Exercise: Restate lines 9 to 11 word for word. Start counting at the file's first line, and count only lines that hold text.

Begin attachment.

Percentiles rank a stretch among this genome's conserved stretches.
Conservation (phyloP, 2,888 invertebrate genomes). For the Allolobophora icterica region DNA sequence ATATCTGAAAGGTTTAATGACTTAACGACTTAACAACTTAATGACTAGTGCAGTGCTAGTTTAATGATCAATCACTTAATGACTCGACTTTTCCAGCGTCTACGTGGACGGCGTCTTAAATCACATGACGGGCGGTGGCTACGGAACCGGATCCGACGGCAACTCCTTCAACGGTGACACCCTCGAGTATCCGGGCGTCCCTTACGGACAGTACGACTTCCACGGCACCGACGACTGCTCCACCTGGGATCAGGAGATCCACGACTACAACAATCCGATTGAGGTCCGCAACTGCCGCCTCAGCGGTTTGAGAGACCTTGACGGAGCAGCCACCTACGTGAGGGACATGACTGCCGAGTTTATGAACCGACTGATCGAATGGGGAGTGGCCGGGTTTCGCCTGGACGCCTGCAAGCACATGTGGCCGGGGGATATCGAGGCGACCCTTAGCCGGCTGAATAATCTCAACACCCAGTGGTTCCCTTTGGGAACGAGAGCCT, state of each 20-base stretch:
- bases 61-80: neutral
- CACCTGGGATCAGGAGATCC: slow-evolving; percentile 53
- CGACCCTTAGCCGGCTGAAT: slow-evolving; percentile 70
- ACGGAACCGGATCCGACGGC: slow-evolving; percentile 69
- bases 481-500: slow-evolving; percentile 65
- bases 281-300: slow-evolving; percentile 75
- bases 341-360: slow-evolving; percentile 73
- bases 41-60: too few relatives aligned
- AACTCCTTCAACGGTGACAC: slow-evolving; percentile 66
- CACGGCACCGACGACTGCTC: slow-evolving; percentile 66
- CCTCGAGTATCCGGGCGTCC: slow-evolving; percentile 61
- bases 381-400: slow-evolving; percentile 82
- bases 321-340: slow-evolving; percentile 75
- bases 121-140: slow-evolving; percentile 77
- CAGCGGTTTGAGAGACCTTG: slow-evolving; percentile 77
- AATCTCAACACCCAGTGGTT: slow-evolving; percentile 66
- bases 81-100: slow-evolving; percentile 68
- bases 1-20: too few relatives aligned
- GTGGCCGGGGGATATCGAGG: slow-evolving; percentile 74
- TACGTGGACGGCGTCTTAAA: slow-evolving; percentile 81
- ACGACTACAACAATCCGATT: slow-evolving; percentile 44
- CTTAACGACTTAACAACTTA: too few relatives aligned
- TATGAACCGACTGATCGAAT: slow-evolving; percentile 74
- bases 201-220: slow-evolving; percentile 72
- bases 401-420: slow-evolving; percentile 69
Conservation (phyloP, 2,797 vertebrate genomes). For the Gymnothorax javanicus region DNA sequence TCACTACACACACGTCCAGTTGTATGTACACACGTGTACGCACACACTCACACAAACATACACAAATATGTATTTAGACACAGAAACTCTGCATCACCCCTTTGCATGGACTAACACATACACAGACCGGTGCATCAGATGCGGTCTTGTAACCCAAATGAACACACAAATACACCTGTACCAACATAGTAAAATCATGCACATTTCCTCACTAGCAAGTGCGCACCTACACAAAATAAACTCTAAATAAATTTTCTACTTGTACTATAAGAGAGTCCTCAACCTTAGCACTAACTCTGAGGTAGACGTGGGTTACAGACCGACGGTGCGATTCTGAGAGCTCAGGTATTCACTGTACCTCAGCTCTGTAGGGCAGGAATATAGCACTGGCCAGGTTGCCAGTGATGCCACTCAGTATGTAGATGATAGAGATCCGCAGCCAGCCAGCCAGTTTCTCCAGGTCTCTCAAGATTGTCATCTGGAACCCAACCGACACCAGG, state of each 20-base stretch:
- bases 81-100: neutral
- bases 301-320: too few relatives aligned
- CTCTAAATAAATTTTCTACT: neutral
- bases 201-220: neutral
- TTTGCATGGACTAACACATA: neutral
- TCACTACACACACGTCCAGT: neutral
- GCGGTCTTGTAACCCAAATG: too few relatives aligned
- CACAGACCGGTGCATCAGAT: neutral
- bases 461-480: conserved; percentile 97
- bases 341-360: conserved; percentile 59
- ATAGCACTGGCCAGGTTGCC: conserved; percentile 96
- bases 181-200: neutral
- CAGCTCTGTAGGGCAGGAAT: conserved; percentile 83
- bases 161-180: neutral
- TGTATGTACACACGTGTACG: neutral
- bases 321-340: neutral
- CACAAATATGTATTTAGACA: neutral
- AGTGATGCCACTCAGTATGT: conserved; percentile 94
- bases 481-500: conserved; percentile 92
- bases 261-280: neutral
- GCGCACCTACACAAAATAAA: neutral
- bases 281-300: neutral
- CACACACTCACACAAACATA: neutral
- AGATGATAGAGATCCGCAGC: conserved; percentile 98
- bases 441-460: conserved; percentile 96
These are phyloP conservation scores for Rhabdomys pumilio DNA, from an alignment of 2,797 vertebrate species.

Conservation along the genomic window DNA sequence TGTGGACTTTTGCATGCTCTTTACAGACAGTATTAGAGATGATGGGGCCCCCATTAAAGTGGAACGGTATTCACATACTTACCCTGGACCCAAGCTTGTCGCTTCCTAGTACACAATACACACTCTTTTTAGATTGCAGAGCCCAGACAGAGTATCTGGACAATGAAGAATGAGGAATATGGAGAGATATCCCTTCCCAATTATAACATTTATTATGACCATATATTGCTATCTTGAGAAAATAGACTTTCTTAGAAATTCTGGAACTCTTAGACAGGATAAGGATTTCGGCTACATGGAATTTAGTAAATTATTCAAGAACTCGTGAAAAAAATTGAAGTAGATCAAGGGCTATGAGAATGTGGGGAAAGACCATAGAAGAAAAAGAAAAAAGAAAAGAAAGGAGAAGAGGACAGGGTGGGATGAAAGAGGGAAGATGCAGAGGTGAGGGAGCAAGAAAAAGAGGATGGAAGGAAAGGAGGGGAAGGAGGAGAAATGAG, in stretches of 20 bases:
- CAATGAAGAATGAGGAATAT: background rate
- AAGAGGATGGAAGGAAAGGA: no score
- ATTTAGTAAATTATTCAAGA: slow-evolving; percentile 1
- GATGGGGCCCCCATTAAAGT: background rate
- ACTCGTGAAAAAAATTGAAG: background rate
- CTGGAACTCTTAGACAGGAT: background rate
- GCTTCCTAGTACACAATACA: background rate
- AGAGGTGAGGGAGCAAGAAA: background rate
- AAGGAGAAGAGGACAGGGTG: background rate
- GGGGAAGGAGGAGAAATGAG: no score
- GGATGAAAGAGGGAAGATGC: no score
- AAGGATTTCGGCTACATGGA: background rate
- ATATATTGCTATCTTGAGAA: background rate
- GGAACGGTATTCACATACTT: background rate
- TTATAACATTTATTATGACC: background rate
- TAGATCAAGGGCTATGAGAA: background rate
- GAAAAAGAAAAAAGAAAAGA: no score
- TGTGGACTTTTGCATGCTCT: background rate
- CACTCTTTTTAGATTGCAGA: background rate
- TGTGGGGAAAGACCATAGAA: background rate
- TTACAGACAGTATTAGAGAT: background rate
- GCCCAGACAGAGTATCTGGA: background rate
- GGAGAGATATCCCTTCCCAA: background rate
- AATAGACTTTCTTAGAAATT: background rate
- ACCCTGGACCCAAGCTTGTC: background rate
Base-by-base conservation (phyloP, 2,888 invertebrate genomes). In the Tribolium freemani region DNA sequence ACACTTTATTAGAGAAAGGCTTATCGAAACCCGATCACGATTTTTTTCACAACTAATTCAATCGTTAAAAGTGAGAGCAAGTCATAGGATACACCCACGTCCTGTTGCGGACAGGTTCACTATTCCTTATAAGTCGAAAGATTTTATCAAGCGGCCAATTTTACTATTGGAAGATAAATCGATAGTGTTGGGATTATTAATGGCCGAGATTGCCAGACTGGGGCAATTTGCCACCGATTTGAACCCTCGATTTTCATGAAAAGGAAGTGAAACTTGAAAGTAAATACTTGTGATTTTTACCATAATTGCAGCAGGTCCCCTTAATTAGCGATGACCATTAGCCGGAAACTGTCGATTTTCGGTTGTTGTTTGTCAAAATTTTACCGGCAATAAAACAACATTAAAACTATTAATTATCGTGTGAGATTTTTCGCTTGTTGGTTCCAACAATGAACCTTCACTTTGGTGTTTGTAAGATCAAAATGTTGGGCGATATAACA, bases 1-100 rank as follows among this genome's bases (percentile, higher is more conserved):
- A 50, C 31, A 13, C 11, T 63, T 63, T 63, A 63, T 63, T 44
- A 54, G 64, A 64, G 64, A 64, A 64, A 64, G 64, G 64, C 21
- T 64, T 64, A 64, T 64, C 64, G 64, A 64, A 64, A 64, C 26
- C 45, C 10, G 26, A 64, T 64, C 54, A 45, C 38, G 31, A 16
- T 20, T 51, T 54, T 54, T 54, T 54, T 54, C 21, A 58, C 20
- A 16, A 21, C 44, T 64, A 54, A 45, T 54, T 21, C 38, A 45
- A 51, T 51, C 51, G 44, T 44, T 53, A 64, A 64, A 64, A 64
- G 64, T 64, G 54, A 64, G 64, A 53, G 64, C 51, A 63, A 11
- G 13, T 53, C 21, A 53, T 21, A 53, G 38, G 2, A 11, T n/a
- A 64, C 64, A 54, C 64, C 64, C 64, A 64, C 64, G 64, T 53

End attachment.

- bases 341-360: slow-evolving; percentile 73
- bases 41-60: too few relatives aligned
- AACTCCTTCAACGGTGACAC: slow-evolving; percentile 66